// HAPPENING TODAY
- Salesforce.com reports earnings.
- Jury selection begins in Apple’s iPod antitrust trial.
Uber Should Hire “Veep’s” Mike McLintock as Its Next Head of Comms
By hiring David Plouffe, former campaign manager and White House adviser to President Barack Obama, as its senior vice president of policy and strategy, Uber CEO Travis Kalanick said he wanted to “make sure that our story is told, and that the right outcome happens.” If that was truly the plan, it really doesn’t jibe at all with the company’s handling of the latest scandal to envelop it. Certainly, Kalanick’s rambling 13-tweet repudiation of SVP Emil Michael’s suggestion that Uber hire a team of opposition researchers to smear its critics in the media does not seem to be creating anything that could be remotely described as “the right outcome.” Nor does the asinine haters-gonna-hate tweet from Uber New York General Manager Josh Mohrer that followed it — particularly since Mohrer is now under fire for tracking a BuzzFeed reporter without her permission.
Did I Say Uber Should Hire Mike McLintock? I Meant Ashton Kutcher.
“Two and a Half Men” star and Lenovo product engineer Ashton Kutcher: “What is so wrong about digging up dirt on shady journalist?”
Uber: The Only Exception to Our Policy on Data Privacy Is a Gigantic Loophole
Uber: “Uber has a strict policy prohibiting all employees at every level from accessing a rider or driver’s data. The only exception to this policy is for a limited set of legitimate business purposes.”
Congratulations, Emil Michael! Your LinkedIn Connection Travis Kalanick Has Endorsed You for Lack of Leadership and Lack of Humanity!
Uber CEO Travis Kalanick on VP of business Emil Michael’s plan to do opposition research on reporters: “Emil’s comments at the recent dinner party were terrible and do not represent the company. His remarks showed a lack of leadership, a lack of humanity, and a departure from our values and ideals. His duties here at Uber do not involve communications strategy or plans and are not representative in any way of the company approach.”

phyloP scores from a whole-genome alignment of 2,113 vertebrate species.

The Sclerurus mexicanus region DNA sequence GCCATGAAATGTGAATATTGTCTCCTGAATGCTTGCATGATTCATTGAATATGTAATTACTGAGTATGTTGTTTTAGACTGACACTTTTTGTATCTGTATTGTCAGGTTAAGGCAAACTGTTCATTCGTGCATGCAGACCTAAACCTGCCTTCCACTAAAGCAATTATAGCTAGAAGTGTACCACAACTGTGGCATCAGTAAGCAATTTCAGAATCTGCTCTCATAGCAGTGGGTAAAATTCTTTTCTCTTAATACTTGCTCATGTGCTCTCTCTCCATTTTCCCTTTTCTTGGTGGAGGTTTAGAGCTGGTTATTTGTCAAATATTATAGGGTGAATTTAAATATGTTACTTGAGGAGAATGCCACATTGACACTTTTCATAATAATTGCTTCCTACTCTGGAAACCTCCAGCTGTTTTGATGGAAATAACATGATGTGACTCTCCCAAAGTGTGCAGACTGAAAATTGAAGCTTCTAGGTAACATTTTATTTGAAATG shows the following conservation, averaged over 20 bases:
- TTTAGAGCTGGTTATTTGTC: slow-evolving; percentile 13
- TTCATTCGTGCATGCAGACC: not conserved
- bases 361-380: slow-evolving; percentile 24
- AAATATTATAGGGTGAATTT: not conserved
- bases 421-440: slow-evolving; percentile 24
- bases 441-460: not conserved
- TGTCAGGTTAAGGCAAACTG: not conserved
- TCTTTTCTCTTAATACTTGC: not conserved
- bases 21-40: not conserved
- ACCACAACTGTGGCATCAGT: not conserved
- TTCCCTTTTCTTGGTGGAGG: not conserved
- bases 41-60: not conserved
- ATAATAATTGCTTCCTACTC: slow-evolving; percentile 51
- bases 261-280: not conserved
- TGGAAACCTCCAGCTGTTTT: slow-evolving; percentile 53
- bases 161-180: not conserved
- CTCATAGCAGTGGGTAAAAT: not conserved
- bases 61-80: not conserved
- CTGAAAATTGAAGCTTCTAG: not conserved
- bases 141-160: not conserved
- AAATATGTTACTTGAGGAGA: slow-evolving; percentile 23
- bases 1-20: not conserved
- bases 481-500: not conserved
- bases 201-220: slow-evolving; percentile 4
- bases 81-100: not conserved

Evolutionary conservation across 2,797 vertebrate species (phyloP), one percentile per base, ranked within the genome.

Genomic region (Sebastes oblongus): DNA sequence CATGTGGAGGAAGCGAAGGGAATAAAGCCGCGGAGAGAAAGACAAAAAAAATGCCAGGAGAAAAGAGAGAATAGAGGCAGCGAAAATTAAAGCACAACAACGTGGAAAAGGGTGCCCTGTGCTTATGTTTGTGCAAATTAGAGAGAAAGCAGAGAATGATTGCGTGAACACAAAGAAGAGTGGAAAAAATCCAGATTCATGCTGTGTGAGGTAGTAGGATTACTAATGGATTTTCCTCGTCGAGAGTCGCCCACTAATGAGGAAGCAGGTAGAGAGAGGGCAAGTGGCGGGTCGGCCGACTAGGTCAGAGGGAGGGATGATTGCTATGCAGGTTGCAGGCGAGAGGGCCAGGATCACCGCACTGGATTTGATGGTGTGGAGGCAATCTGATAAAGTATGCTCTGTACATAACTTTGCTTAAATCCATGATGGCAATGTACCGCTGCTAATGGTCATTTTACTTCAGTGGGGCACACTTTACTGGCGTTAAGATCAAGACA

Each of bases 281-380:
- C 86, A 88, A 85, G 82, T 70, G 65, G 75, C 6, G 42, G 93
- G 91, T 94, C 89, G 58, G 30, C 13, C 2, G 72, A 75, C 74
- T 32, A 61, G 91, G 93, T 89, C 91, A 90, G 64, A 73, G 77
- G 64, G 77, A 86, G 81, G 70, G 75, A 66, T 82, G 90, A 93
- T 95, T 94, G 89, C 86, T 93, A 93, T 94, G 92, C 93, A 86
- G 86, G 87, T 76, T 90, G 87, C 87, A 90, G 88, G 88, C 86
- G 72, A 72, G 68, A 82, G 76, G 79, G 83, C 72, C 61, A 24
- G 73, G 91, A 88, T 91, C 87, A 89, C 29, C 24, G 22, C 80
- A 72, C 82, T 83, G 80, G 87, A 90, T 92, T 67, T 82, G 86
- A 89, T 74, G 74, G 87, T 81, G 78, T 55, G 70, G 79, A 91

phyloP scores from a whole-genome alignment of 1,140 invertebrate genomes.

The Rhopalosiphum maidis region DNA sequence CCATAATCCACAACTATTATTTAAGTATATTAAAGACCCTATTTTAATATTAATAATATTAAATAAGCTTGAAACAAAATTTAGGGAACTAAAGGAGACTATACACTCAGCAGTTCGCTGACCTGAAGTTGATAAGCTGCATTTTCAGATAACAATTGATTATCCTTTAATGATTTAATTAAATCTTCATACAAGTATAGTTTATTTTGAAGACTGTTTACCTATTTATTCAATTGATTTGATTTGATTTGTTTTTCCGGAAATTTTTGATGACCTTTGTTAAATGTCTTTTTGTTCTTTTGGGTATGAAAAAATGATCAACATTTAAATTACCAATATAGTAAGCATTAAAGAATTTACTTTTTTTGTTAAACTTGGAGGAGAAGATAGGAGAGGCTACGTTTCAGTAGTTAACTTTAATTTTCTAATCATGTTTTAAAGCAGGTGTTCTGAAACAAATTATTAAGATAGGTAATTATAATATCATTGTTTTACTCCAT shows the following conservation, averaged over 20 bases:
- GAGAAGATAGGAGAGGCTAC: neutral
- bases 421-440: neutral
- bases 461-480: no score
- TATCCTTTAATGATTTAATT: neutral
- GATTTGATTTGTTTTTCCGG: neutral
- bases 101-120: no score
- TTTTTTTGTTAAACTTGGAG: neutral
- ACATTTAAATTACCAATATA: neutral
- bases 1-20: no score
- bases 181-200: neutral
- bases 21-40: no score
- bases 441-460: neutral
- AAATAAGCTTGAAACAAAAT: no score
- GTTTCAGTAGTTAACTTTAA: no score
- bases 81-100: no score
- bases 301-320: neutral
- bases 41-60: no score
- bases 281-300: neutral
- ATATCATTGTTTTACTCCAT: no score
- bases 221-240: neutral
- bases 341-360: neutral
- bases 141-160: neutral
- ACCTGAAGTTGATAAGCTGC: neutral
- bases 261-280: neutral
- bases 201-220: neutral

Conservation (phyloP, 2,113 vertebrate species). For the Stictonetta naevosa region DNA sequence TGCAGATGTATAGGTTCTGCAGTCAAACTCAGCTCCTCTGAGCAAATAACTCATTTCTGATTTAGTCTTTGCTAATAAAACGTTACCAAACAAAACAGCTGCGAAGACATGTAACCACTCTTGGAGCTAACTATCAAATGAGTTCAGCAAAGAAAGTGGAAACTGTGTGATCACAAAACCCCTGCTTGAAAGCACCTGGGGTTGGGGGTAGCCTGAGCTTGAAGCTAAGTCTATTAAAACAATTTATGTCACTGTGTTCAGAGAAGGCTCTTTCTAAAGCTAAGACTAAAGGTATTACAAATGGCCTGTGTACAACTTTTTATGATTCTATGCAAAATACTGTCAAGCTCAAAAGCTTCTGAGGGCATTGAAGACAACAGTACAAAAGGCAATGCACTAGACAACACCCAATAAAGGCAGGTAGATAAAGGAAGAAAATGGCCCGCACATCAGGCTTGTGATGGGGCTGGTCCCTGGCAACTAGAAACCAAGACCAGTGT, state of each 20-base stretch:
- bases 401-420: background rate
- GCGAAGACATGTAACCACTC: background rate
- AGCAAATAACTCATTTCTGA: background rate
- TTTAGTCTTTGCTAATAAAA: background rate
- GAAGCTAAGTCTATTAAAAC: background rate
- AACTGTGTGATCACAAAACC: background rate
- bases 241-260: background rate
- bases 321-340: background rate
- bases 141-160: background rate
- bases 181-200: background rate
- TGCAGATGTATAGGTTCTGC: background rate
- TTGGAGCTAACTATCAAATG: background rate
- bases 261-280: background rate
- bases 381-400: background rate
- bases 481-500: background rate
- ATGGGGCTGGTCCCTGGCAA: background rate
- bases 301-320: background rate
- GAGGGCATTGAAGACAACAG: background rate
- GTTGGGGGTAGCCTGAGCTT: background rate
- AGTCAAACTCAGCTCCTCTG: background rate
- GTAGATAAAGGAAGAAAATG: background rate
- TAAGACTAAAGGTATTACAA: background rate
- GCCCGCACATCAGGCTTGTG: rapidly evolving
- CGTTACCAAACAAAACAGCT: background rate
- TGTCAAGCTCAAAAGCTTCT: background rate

Apple Intends to Clean Up Its Mesa
Though its relationship with sapphire partner GT Advanced has collapsed into allegations of bullying and defamation, Apple will not abandon the Mesa, Ariz., facility it purchased to house GT’s ambitious, but clearly not ready for prime time, sapphire-manufacturing operations. Mesa City Manager Christopher Brady tells Bloomberg that Apple has told him it wants to retain the 1.3 million-square-foot factory. “They’ve indicated their commitment to us,” Brady said. “They want to repurpose that building and use it again.” Hardly surprising, given Apple’s efforts to bring some of its manufacturing back to the U.S. If that commitment’s unchanged, why not keep the facility, whose purchase came with a sweetheart deal that cuts potential property taxes by more than 70 percent?
“Neuromancer” Author Just Can’t Seem to Wrap Head Around Tetris
William Gibson: “Pong was the only computer game I was ever good at. By the time it had gone to Tetris, I was like, ‘This is too complicated.'”
Predictably, USA Freedom Act Headed for a Long Winter’s Dirt Nap
The USA Freedom Act was intended to “rein in the dragnet collection of data by the National Security Agency (NSA) and other government agencies and increase transparency of the Foreign Intelligence Surveillance Court,” among other things. But it won’t. Put before the Senate Tuesday afternoon, the legislation failed to garner the 60 votes necessary to move it forward, leaving it effectively dead for this year and unlikely to be revived in 2015.
New Twitter Index Will Catalog Every Stupid Tweet Ever
So those first tentative tweets of yours? Your toddler tweets — inane, ill-conceived or both? Tweets probably best forgotten? Well, Twitter remembers them, and it plans to help everyone else do the same. The company has built an index of every public tweet since 2006 — a vast collection of “roughly half a trillion documents” that grows by several billion tweets a week.
Option: Like, Unlike, Poop
Google Doodle team lead Ryan Germick on the poop emoji: “I would reject the notion that it has one meaning. It’s a symbol in context, sort of like memes. You can do all kinds of funny things with it and use it with skill, but I guess the most common use is probably ‘that’s unfortunate, and I would like to punctuate my comment with a reiteration that I am displeased at what has just been expressed.’ It’s the anti-like.”
Art in the “Henry, Portrait of a Serial Killer” Sense of the Word, Right?
This article originally appeared on Recode.net.